Mr. Herrington emphatically stated that it was the English who won this battle, but the Germans, under Blucher, came along and turned the defeat of the French into a rout. The various Germanic States issued medals to the German soldiers, slides of the Hanoverian and Prussian medals were exhibited, and also those awarded by Nasau and Saxe-Coburg. An inscription on the latter is worth recalling in the light of present-day happenings. it was in German, and translated reads "in the struggle for right."
Turning to the Colonies, slides of the Canadian medals for the Fenian Raid in 1866 and North-West Canada,1885, were commented on, and the “ugliest medal ever made,” the Lecturer said, was the Australian' medal given to the troops of that Colony when they first fought for the Empire, in the Soudan in 1885. An Australian medal was shown, which is given to local forces in Victoria for long and efficient service. A slide of a New Zealand medal awarded in connection with trouble with the Maories was followed by pictures of the South African medals. These, Mr. Herrington said, would particularly interest them, as he had seen many men of the Poet Office Rifles wearing the South African ribbon. Two for South Africa, in 1853 and 1877, and a later one for the Cape of Good Hope were shown and two given by the British Smith Africa Company for Matabeleland, 1893, and Rhodesia, 1896.
The Lecturer said it was not common knowledge, except among military men, that two medals were struck for the last South African War—the Queen's and the King's medal. A Sergeant who possessed both, lent him them for copying, but was so proud of them that he would not leave them but waited while they were copied. For the defence of Kimberley, 1899-1900, the mayor of that town, who was a wealthy man, gave a reward in the shape of a star to the forces engaged in the defence, and this was called the Kimberley Star. A slide of the medal given to the volunteer force for the Natal rising in 1896 concluded the South African series.
The attention of the audience was then directed to Egypt, where Great Britain assisted Turkey on several occasions. If ever there was a nation on the face of the earth that ought to be thankful to us it was Turkey, commented Mr. Herrington, and slides of the first Egyptian medals, Syria, 1848, Egypt, 1882, and the Khedive's complimentary star for the latter year were shown. Tel-el-Kebir, the Soudan, Omdurman and the Upper Valley of the Nile were commemorated with medals, whilst for Khartoum, General Gordon gave a reward to the troops himself. This decoration was called Gordon's Star, and was of very rough execution, the work being done by an Egyptian smith. Coming to West Africa, Wolseley's medal for conspicuous gallantry in Ashantee was shown with the first Ashantee medal and also the Ashantee star for the five weeks' campaign in 1896. The War Office did not think it worth while to issue a medal for this campaign, so Queen Victoria commanded one herself. It was designed by Princess Henry of Battenberg, and bore the simple but cherished inscription, "From the Queen" on the reverse, with " Ashantee" on the front. Another medal was issued for the third Ashantee war, quite different from the "Star" and first medal. East Africa was commemorated by Uganda, 1900, and Abyssinia.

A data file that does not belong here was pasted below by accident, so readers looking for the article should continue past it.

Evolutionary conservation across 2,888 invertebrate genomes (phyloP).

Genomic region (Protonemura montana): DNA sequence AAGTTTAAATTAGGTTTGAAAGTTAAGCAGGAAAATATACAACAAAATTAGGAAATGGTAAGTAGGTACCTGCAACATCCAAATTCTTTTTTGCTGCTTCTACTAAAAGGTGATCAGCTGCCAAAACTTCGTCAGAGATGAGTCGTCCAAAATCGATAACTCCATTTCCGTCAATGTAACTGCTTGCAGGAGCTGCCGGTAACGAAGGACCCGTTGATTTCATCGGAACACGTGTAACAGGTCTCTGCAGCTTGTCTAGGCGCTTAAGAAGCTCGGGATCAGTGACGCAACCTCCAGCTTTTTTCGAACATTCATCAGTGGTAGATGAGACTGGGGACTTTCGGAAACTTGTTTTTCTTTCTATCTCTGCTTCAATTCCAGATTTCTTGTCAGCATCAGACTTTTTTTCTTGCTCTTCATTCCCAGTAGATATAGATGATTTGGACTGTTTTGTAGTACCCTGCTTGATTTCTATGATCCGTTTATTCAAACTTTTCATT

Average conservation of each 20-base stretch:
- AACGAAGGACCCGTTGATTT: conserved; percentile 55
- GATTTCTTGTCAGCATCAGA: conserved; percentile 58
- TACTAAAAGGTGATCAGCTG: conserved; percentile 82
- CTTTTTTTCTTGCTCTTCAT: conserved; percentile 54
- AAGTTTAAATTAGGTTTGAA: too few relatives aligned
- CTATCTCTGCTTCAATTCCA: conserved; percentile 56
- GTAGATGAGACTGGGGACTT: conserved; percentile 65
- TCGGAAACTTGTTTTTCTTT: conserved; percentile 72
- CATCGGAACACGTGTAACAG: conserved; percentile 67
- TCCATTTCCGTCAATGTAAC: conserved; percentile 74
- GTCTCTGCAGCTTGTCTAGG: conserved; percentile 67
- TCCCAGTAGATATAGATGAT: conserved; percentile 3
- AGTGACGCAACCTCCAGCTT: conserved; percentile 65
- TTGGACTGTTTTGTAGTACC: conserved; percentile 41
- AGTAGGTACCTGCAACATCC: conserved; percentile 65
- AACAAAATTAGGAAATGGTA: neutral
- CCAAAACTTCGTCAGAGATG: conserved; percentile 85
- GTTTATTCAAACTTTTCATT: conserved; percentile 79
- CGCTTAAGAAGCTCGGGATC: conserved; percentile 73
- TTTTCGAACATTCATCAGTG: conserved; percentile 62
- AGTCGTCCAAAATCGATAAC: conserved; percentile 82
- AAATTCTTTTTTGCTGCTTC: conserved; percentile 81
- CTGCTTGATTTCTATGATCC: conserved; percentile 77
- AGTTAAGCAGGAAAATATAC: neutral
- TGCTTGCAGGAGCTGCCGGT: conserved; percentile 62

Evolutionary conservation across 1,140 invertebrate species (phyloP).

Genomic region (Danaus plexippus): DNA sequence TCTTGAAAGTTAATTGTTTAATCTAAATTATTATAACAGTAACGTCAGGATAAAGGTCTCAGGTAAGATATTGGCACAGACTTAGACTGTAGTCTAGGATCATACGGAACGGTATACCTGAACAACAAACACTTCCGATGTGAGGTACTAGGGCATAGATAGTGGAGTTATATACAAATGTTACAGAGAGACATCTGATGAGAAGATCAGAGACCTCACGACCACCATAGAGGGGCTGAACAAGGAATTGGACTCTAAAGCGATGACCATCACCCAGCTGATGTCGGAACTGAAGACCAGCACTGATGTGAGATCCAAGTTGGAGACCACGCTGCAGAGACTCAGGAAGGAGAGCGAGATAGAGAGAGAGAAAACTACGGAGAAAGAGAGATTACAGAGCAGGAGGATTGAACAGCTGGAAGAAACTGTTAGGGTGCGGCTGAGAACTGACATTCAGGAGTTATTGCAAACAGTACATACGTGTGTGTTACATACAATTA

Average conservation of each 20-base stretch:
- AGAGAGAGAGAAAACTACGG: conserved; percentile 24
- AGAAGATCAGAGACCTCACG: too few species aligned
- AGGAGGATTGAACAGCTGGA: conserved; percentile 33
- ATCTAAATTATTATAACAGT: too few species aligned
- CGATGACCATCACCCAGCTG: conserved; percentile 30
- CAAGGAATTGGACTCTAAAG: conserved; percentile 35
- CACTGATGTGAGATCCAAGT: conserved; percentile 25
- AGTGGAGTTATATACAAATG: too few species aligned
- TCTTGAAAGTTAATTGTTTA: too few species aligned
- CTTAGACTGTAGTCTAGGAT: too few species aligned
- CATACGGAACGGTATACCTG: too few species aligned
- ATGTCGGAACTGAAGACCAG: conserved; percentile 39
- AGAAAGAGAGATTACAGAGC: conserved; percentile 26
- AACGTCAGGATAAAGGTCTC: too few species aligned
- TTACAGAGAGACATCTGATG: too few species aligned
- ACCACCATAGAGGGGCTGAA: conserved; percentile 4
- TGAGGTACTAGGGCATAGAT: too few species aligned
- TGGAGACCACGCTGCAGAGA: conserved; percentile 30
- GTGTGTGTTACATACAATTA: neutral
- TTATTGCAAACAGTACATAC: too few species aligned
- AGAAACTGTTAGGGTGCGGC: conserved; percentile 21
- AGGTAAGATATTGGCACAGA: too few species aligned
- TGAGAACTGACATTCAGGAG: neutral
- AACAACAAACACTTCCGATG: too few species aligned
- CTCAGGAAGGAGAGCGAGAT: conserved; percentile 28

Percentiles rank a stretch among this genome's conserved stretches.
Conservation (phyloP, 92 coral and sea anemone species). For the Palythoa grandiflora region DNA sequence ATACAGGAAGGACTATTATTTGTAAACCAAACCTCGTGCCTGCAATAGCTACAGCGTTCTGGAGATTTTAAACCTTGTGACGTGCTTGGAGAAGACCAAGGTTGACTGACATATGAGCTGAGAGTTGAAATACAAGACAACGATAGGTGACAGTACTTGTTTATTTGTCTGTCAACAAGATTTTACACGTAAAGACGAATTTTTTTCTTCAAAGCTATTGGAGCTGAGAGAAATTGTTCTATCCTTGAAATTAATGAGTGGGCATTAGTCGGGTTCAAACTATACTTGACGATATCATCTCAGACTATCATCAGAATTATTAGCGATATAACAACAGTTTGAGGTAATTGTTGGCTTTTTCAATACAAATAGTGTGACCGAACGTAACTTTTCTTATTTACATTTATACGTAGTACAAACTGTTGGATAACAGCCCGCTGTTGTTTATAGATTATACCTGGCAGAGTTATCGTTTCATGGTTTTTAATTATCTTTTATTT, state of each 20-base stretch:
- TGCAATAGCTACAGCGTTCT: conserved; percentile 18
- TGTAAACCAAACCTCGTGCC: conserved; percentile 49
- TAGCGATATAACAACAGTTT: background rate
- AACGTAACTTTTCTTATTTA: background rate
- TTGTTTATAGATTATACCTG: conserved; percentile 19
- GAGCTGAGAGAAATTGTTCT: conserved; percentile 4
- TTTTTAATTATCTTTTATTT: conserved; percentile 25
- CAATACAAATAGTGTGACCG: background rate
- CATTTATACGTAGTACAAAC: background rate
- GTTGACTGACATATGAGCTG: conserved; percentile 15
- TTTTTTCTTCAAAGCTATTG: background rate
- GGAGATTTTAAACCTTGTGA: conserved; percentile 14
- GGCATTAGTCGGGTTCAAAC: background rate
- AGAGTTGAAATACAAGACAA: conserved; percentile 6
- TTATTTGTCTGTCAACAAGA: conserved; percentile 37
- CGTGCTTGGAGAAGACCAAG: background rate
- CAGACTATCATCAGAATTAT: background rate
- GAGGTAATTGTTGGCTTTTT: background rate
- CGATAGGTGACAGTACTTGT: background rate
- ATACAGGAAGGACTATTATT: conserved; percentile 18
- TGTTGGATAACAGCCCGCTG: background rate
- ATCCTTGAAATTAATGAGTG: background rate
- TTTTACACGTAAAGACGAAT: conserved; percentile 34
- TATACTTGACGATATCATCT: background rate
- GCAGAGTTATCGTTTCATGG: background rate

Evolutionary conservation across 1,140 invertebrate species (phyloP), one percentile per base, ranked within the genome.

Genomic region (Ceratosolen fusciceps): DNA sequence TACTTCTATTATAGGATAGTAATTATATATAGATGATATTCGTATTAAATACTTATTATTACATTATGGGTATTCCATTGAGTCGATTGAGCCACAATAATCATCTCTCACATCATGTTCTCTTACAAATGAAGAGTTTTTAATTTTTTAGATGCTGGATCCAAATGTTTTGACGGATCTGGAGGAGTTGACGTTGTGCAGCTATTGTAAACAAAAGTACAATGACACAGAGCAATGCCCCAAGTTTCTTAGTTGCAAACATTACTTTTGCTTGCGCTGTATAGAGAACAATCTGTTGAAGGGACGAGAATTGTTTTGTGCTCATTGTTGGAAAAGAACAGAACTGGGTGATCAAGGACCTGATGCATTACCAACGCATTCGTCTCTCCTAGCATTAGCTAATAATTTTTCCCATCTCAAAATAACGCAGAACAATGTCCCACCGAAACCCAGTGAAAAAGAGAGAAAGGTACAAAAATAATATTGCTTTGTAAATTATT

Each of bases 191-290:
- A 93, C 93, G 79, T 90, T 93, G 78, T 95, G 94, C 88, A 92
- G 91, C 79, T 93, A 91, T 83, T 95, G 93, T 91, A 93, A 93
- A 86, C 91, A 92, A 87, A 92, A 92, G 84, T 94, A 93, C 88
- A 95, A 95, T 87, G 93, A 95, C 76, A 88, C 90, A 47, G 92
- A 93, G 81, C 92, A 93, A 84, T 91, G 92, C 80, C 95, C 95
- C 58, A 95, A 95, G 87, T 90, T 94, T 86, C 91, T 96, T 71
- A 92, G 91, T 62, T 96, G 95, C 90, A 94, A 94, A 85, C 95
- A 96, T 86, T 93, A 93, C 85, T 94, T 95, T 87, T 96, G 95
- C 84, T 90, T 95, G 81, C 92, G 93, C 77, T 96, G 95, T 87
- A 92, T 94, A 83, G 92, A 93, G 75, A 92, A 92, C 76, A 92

To close the lecture Mr. Herrington showed three medals for Polar discovery. The first two were for the search for the North-West passage, and the third was instituted in 1876 for Antarctic work, and is the same as is awarded to-day.
Although 140 slides were put through the lantern (which was worked by Mr. Frank Knight) several were omitted, including those for Java, Mauritius, China and the Baltic, and Mr. Herrington has hopes of bringing his lecture right up to date shortly by the addition of slides of the Military Cross and the French Medaille Militaire, which have been awarded to Mid-Sussex men during the present war.
Sergeant CARDINAL proposed a hearty vote of thanks to the Lecturer, saying they might travel many miles without seeing and hearing what they had that evening. The men signified their appreciation of Mr. Herrington's kindness by loudly applauding.